Retaliation may occur more frequently when managers are poorly suited for their roles as manager. Management requires a deep understanding of human behavior, as opposed to merely being a subject matter expert for the group they manage. Certain personalities have been found to be more prone to retaliatory behavior.
One behavioral attribute managers may fall victim to is that of a sense of entitlement. While being a manager typically carries added responsibilities, it often comes with many perquisites. A manager may have an assistant or more than one. They may have an office that comes with extra trappings of power, such as a window or the vaunted “corner office.”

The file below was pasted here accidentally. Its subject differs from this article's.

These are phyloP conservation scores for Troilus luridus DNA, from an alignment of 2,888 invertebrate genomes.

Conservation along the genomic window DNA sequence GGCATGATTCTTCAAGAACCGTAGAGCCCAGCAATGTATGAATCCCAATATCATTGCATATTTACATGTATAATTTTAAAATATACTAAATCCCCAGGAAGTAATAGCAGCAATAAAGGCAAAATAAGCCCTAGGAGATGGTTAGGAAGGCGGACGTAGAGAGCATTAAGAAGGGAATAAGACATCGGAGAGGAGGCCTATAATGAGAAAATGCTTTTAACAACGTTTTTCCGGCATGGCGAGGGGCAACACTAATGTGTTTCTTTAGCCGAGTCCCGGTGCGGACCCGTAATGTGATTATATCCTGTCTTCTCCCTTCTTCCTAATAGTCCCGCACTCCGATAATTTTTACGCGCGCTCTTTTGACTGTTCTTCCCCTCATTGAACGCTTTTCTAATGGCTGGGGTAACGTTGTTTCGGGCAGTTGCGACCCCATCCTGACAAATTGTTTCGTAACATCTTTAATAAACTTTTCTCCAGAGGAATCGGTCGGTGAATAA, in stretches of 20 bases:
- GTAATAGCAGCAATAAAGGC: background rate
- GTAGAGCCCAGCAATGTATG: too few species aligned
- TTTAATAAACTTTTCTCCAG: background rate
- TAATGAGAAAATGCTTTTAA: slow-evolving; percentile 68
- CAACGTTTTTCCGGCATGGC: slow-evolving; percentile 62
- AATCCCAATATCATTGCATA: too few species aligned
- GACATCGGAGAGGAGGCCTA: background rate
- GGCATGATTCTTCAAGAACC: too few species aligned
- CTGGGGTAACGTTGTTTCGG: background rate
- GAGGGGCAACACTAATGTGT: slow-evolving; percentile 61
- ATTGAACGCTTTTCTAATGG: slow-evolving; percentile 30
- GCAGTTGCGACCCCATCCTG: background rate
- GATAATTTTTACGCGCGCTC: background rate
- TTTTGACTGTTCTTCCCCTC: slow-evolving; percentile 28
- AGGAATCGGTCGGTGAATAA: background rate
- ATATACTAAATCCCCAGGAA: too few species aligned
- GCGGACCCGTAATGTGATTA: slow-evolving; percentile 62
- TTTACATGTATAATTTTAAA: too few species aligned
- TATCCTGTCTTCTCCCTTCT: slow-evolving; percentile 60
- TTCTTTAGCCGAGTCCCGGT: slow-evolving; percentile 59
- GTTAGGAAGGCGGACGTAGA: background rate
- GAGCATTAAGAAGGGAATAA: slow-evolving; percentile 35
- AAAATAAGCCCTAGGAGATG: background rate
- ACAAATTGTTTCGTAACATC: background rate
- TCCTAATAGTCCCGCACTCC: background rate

It may come with more space and a conference table or couch, again, with size indicating greater power within the organization. They may receive a car, more generous travel and entertainment allowances and other “preqs” that differentiate them from lower-level employees.
This can lead to their belief that they are entitled to these things and to the deference that often accompanies power. When someone files a discrimination claim, it is seen as a personal affront to power.
Because of their sense of entitlement, they assume by definition that the accuser must be wrong and that not only are they wrong, they must be punished for their offense of questioning the behavior of “their superiors.”
For businesses that encourage and enable this type of work environment, the risk of retaliation lawsuits will remain high. Better training, and a winnowing of authoritarian or entitled managers from the ranks is a good way to reduce the risk of retaliatory conduct and the litigation that follows.
Source: fedweek.com, “EEOC Examines Retaliation in Workplace,” August 26, 2015